Wednesday, November 30, 2022
HomeDigit NewsRoskosmos told when rockets will become public transport

Roskosmos told when rockets will become public transport

The head economic research institute of Roscosmos, Agat Organization, reported that mass suborbital tourism should not be expected with existing technologies. At the same time, the institute predicts a decrease in the cost of flights as technology develops.

As explained at the Roscosmos Institute, the availability of tourism, especially space or suborbital tourism, is comparable to the availability of luxury goods. “It is not necessary to talk about their availability for the average resident, for example, in Switzerland, just as it is not necessary to talk about the availability of the average resident to pay for preparation and climbing Everest“, they think there.

When the cost of space travel becomes affordable for a person with average incomes, Agata emphasized, rocket systems “will turn from exotic for tourists into means of public transport.”

Now, recalled at the Roscosmos Institute, several companies are developing suborbital tourism (for example, Virgin Galactic and Blue Origin). It differs from the space one, which involves visiting the orbital station. Agata noted that space tourism is provided by specialized companies, such as Space Adventures. “For enterprises providing training and launching tourists, this type of business is an important and profitable segment, but by itself, without government tasks and, accordingly, investments, it is not able to ensure the payback of development work to create a transport system“, they added.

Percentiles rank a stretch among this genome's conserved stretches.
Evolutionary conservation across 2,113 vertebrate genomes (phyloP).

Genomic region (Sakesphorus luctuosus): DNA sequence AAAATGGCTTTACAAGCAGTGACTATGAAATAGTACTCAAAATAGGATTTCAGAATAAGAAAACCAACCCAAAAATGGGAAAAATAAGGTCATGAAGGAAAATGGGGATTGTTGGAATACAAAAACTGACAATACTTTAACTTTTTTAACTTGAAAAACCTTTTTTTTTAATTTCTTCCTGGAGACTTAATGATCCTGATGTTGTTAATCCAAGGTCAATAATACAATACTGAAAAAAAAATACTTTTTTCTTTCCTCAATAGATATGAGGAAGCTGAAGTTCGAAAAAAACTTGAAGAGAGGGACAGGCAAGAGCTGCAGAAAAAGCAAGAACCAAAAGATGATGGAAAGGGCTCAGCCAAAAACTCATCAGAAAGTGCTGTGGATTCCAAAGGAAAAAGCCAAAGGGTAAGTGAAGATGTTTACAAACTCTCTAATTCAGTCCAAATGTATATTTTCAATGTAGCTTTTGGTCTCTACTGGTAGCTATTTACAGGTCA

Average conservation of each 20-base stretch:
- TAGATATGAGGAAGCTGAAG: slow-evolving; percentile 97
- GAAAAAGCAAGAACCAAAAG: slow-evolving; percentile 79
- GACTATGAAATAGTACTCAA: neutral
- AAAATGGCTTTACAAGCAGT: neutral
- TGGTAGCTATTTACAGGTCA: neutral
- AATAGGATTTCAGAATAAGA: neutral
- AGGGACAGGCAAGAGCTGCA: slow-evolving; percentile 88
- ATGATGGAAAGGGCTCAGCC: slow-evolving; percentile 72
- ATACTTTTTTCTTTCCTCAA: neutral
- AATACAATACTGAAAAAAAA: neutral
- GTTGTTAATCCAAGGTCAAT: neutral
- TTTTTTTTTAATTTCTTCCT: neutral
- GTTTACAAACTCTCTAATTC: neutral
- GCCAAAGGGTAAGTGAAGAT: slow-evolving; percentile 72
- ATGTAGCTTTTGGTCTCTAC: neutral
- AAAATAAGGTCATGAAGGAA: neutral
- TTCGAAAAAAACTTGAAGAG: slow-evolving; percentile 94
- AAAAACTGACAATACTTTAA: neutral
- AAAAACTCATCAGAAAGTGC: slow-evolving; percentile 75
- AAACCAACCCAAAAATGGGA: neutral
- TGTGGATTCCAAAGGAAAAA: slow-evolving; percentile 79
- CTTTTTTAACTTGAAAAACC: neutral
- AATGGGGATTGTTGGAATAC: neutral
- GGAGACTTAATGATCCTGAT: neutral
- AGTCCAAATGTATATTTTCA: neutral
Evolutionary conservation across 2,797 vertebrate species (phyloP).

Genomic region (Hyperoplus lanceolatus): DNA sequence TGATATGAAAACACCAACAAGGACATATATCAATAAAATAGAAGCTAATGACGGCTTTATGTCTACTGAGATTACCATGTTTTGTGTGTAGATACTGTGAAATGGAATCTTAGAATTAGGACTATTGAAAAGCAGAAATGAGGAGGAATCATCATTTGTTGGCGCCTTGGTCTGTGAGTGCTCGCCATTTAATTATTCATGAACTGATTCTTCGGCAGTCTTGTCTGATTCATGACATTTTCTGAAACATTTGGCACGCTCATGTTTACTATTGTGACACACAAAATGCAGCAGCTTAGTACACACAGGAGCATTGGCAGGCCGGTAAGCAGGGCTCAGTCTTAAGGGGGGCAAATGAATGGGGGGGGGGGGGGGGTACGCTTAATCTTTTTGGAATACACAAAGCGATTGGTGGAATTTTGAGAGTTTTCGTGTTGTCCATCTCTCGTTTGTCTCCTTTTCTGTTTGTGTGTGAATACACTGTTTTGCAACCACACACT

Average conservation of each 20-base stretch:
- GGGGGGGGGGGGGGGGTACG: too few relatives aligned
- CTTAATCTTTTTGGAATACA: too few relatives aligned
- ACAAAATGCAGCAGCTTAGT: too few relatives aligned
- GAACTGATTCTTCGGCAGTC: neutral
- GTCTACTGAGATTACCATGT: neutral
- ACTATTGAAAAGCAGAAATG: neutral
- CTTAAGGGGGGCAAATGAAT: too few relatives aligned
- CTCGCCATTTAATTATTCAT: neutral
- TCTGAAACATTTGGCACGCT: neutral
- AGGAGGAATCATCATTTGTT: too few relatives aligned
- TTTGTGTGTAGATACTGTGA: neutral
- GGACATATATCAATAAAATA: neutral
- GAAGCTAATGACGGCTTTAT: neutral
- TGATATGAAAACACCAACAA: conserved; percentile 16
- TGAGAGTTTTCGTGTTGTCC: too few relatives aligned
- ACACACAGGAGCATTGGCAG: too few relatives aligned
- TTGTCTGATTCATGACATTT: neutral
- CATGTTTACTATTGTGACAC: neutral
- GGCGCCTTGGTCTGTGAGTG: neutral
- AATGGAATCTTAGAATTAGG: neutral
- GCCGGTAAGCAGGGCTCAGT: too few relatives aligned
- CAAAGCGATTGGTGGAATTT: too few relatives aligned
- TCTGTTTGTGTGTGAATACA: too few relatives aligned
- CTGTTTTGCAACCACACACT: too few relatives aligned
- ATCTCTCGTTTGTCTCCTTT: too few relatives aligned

The Russian side and Space Adventures sent the first tourist into space in 2001 – Denis Tito flew into orbit. In total, nine space tourists have been in space under their contracts to date (one twice). The last flight under the program took place in December 2021. In 2015, also under the contract of Roscosmos and Space Adventures, singer Sarah Brightman was supposed to go into space, but she interrupted her training and refused to fly, citing family circumstances.

And although Roscosmos does not yet have much faith in space tourism, China sees this as a gold mine. Local company CAS Space is building a five-engine rocket designed specifically for space tourism.

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